* "Ficus meizonochlamys"
* "Ficus mexiae"
* "Ficus microcarpa" – Chinese Banyan, Malayan Banyan, Curtain Fig, "Indian laurel"
** "Ficus microcarpa" var. "hillii" – Hill's Fig
** "Ficus microcarpa" var. "nitida" - often considered a subspecies of "F. retusa" or a distinct species
* "Ficus minahasae" – "longusei" (SulawesiVerify source|date=November 2007 )
* "Ficus mollior" F.Muell. ex Benth.
* "Ficus monckii"
* "Ficus montana"
* "Ficus muelleri"
* "Ficus muelleriana"
* "Ficus mutabilis"
* "Ficus mysorensis"
* "Ficus natalensis" Hochst. – "mutuba" (Luganda)
** "Ficus natalensis" ssp. "leprieurii"
** "Ficus natalensis" ssp. "natalensis"
* "Ficus nervosa"
* "Ficus noronhae"
* "Ficus nota" – "tibig"
* "Ficus nymphaeifolia"Verify source|date=April 2008
* "Ficus obliqua" – Small-leaved Fig
* "Ficus obtusifolia"
* "Ficus obtusiuscula"Verify source|date=April 2008
* "Ficus opposita"
* "Ficus organensis" (Miq.) Miq.
* "Ficus padifolia"
* "Ficus pakkensis"
* "Ficus pallida"
* "Ficus palmata"
* "Ficus palmeri" – Now F. petiolaris
* "Ficus pandurata"
* "Ficus panurensis"
* "Ficus pertusa"
* "Ficus pilosa"
* "Ficus platypoda" – Desert Fig
* "Ficus pleurocarpa" F.Muell. banana fig
* "Ficus polita" Vahl
** "Ficus polita" ssp. "polita"
* "Ficus prolixa" G.Forst. (= "F. mariannensis" Merr.)
* "Ficus pseudopalma" Blanco
* "Ficus pulchella"
* "Ficus pumila" – Creeping Fig
** "Ficus pumila" var. "awkeotsang"
* "Ficus pyriformis"
* "Ficus racemosa" – Cluster Fig, Goolar Fig, "udumbara" (Sanskrit), "umbar" (India)
* "Ficus ramiflora"
* "Ficus religiosa" – Sacred Fig, "arali", "bo, pipal, pippala, pimpal" (etc.), "pou" (Cambodia), "Ashvastha"
* "Ficus retusa" – "Indian laurel"
* "Ficus roraimensis"
* "Ficus rubiginosa" – Port Jackson Fig, Little-leaved Fig, Rusty Fig, "damun" (Sydney Language)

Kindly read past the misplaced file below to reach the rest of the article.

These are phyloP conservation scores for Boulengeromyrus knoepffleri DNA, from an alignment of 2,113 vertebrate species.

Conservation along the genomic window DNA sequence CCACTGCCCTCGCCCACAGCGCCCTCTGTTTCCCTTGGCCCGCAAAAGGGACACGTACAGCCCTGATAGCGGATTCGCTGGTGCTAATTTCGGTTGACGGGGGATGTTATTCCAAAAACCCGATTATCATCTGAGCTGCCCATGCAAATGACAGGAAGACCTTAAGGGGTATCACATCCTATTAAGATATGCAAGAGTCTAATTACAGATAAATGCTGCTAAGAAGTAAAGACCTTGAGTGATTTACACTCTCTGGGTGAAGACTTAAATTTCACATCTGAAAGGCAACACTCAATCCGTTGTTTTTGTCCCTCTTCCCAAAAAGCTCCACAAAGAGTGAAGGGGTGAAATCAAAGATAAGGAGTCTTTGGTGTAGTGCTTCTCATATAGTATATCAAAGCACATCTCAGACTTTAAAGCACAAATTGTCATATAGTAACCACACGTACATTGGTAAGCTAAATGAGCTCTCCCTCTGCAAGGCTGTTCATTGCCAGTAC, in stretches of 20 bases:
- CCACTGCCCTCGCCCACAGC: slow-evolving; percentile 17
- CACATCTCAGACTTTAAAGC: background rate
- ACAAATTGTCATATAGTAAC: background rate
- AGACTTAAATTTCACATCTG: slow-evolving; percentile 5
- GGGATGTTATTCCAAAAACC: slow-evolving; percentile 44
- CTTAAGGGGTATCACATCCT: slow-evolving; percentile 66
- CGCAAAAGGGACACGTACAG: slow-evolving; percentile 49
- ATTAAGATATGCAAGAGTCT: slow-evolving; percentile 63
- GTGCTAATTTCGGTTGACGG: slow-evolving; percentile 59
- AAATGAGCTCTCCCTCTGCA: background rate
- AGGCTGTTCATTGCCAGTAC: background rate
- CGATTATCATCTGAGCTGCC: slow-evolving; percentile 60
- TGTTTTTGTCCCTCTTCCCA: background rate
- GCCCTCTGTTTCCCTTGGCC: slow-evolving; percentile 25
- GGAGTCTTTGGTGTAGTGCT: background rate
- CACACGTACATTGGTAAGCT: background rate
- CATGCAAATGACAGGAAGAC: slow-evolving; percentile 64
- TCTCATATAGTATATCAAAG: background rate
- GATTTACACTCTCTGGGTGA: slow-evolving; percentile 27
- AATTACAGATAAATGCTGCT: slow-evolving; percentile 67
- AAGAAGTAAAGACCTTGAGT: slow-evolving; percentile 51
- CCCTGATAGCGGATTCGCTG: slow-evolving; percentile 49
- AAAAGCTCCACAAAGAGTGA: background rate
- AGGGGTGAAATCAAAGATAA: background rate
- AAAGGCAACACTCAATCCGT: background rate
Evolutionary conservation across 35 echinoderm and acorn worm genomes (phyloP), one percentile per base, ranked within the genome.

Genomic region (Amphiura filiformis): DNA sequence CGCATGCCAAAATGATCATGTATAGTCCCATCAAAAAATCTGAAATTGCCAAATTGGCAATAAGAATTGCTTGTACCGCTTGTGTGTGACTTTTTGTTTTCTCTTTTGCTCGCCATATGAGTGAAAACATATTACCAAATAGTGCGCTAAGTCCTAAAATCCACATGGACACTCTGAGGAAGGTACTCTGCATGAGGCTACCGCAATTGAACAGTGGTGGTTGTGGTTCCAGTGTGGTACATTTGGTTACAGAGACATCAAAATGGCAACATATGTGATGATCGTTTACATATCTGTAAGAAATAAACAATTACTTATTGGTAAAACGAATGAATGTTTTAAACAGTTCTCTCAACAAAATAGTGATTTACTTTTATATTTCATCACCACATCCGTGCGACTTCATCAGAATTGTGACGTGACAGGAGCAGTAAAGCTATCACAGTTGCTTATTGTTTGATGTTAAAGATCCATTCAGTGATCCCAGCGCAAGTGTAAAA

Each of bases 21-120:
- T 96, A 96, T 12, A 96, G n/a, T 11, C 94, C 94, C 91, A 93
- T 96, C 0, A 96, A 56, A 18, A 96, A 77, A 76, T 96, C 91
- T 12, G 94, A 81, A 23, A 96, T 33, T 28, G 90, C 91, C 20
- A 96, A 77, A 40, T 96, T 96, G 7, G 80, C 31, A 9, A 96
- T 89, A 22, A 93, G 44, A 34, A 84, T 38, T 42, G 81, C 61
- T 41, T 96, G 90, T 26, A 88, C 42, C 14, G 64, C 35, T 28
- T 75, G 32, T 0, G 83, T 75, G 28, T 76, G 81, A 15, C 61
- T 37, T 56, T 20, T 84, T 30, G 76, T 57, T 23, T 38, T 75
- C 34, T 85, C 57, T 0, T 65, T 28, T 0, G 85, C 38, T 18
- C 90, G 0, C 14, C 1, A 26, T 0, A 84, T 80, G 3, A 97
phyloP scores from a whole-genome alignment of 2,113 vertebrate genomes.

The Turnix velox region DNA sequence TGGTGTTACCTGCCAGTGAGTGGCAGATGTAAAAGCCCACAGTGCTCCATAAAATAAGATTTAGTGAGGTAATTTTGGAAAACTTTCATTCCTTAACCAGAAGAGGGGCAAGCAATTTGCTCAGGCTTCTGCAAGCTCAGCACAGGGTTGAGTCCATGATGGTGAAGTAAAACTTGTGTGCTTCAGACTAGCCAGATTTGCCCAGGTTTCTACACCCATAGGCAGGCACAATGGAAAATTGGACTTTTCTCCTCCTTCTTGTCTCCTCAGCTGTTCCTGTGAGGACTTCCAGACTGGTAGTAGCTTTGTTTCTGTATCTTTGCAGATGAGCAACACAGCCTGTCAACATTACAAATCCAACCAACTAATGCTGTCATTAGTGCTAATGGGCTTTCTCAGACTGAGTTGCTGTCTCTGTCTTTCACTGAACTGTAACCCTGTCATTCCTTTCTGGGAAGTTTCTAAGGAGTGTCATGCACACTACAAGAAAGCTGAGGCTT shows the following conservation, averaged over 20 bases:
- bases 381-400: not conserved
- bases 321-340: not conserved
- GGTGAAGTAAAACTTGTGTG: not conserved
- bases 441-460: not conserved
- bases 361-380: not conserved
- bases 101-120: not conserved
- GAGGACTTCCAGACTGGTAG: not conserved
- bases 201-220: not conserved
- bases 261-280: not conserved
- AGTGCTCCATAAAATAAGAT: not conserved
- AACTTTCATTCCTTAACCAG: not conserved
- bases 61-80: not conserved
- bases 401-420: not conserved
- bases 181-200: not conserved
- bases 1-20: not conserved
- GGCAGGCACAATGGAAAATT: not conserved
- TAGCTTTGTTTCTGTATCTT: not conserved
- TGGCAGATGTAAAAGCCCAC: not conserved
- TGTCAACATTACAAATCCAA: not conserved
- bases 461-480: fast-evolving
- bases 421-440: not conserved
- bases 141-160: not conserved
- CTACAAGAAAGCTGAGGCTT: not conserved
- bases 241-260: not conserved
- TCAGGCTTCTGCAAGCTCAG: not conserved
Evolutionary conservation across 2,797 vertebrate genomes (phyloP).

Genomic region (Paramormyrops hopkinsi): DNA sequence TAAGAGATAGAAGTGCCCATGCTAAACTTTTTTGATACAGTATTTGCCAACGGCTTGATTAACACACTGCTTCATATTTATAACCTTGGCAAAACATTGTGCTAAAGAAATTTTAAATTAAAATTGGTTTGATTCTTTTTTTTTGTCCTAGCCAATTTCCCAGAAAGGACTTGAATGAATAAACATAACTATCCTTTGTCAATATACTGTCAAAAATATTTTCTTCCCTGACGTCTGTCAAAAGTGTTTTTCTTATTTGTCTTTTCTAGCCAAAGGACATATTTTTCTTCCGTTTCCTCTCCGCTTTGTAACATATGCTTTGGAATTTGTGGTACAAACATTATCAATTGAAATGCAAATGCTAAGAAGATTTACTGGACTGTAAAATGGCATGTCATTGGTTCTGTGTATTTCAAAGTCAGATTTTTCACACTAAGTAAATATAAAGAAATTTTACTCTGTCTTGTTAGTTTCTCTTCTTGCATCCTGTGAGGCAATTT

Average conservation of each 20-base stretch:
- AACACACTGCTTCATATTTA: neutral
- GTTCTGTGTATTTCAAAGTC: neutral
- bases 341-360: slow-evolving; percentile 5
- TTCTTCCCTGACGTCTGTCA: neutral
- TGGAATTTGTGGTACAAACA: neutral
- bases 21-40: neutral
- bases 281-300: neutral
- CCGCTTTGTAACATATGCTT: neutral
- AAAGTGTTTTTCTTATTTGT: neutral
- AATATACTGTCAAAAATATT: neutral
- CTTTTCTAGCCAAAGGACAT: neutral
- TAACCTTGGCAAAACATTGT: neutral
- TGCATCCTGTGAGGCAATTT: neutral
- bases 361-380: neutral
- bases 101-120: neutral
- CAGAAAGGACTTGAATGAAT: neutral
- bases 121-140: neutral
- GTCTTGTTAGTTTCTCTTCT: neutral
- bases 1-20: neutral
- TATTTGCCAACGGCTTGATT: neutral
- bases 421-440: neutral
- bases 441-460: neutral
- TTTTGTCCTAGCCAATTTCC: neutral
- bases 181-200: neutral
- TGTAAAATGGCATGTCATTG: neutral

* "Ficus rumphii" Blume – Rumpf's Fig
* "Ficus salicifolia" Vahl (= "F. pretoriae" Burtt Davy) – Willow-leaved Fig
* "Ficus salzmanniana"
* "Ficus sansibarica" Warb.
* "Ficus saussureana"
* "Ficus schippii"
* "Ficus schultesii"
* "Ficus schumacheri"
* "Ficus sphenophylla"
* "Ficus stahlii"
* "Ficus stuhlmannii" Warb.
* "Ficus subpuberula"
* "Ficus superba"
* "Ficus sur" Forssk. (= "F. capensis")
* "Ficus sycomorus" – Sycamore Fig, Fig-mulberry
** "Ficus sycomorus" ssp. "sycomorus"
** "Ficus sycomorus" ssp. "gnaphalocarpa" (Miq.) C.C. Berg
* "Ficus tettensis" Hutch. (= "F. smutsii" Verdoorn)
* "Ficus thonningii"
* "Ficus tinctoria" – Dye Fig, Humped Fig
* "Ficus tobagensis"
* "Ficus tomentella"Verify source|date=April 2008
* "Ficus tomentosa"
* "Ficus tremula" Warb.
** "Ficus tremula" ssp. "tremula"
* "Ficus triangularis"
* "Ficus trichopoda" Bak. (= "F. hippopotami" Gerstn.)
* "Ficus trigona" L.f.
* "Ficus trigonata"
* "Ficus triradiata" red stipule fig
* "Ficus tuerckheimii"
* "Ficus ulmifolia"
* "Ficus ursina"
* "Ficus variegata" Bl.
** "Ficus variegata" var. "chlorocarpa" King
* "Ficus variolosa"
* "Ficus velutina"
* "Ficus verruculosa" Warb.
* "Ficus virens" – White Fig, "pilkhan", "an-borndi" (Gun-djeihmi)
* "Ficus virgata"
* "Ficus wassa"
* "Ficus watkinsiana" Green-leaved Moreton Bay Fig

List of famous fig trees

* "Ashvastha" - the world tree of Hinduism, held to be a supernatural "F. religiosa"
* Bodhi tree - a "F. religiosa"
* Charybdis Fig Tree of the Odyssey
* Curtain Fig Tree - a "F. virens"
* Ficus Ruminalis - a "F. carica"
* "Plaksa" - another supernatural fig in Hinduism; usually identified as "F. religiosa" but probably "F. infectoria "
* Santa Barbara's Moreton Bay Fig Tree - a "F. macrophylla"
* Sri Maha Bodhi - another "F. religiosa". Planted in 288 BC, the oldest human-planted tree on record
* The Great Banyan - a "F. benghalensis", a clonal colony and once the largest organism known
* Vidurashwatha - "Vidura's Sacred Fig tree", a village in India named after a famous "F. religiosa" that until recently stood there

ee also

* Abraham Mauricio Salazar, famous "papel amate" artist
* Amphoe Pho Sai and Amphoe Suan Phueng, districts in Thailand named after "Ficus" species
* Banyan
* Edred John Henry Corner
* Fig Newton
* Fig-parrots
* Figtree
* List of fruits
* Miracles of Jesus: the parable of the barren fig tree
* Mission fig